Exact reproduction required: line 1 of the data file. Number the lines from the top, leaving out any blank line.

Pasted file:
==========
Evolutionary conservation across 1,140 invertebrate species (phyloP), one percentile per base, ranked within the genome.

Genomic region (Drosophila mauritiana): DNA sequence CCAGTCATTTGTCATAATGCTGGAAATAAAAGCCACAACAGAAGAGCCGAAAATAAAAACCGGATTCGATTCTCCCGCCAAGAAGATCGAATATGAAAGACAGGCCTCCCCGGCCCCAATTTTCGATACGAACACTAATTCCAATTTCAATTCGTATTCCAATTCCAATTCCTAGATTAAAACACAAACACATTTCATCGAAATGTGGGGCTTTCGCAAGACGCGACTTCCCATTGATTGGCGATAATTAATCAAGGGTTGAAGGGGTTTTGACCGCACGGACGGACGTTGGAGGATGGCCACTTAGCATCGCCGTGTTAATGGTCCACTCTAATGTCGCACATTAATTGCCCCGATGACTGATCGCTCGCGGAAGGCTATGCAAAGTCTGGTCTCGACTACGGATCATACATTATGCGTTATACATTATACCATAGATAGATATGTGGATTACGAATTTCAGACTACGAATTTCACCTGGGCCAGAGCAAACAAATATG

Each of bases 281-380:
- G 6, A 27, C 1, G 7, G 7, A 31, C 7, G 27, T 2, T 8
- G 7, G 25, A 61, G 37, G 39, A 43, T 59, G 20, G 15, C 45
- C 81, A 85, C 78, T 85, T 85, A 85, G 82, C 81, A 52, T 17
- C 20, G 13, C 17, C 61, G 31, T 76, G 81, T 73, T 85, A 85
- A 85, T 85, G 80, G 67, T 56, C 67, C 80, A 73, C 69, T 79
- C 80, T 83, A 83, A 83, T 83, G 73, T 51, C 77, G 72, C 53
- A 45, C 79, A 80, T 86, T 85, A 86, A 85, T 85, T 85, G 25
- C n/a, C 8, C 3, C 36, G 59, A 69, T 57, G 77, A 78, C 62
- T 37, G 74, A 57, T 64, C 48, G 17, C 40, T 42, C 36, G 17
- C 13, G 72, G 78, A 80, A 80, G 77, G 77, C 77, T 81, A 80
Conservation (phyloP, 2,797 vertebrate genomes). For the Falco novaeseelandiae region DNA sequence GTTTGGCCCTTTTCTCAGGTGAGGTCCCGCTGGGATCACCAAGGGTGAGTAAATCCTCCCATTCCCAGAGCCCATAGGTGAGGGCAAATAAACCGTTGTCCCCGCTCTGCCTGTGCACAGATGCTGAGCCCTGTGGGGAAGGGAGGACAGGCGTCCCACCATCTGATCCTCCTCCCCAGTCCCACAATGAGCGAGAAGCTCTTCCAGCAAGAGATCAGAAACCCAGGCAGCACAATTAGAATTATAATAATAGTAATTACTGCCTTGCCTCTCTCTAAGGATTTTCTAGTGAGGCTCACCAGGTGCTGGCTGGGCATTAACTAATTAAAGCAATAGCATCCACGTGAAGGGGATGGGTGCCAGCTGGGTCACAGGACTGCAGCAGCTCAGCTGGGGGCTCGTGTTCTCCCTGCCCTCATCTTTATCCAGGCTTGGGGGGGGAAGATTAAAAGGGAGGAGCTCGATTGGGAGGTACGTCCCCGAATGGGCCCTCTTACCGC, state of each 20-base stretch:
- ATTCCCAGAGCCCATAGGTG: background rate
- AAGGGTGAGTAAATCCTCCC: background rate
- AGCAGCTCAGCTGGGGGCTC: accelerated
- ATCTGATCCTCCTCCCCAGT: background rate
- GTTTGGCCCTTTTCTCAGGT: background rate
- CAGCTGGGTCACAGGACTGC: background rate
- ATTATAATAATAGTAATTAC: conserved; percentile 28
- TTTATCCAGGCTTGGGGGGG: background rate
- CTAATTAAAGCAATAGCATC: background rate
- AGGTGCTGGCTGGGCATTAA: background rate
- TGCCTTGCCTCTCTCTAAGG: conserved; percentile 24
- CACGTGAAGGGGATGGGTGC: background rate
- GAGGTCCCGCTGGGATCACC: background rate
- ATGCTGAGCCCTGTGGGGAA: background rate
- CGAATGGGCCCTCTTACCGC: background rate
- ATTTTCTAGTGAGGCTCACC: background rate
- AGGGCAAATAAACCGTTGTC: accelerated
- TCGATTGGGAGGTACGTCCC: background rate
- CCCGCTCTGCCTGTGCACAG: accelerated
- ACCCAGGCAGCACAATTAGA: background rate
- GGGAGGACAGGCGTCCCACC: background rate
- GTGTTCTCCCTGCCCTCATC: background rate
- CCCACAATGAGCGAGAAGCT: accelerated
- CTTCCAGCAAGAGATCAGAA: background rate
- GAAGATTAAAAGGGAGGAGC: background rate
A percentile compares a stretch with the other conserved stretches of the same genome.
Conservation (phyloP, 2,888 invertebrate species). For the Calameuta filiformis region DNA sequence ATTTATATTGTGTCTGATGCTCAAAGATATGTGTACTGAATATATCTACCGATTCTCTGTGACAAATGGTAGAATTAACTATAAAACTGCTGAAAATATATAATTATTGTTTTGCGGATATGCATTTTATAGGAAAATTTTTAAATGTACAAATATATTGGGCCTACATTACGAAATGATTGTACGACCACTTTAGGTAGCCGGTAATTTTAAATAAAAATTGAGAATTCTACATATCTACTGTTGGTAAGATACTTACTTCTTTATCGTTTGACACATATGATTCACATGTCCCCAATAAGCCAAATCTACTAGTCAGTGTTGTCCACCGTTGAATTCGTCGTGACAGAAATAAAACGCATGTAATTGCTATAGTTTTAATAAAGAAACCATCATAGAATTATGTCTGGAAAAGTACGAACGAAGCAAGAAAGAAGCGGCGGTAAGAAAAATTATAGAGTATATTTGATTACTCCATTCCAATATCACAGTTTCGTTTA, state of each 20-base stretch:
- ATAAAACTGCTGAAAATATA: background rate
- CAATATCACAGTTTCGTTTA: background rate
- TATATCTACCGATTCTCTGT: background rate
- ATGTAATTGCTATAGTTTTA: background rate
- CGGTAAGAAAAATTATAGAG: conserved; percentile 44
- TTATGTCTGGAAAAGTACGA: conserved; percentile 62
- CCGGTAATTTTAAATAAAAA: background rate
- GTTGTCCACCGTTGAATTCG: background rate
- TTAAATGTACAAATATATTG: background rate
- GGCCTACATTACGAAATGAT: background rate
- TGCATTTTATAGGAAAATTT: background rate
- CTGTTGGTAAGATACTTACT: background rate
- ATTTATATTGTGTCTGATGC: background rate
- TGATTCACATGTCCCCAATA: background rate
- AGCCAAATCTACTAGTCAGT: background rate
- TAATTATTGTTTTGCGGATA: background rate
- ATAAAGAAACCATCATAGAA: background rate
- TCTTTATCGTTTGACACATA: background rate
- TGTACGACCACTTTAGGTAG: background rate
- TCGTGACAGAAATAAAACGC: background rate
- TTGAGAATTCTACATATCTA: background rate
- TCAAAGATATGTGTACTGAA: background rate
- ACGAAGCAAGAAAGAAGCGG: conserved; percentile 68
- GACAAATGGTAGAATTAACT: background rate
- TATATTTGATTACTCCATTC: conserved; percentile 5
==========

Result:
Evolutionary conservation across 1,140 invertebrate species (phyloP), one percentile per base, ranked within the genome.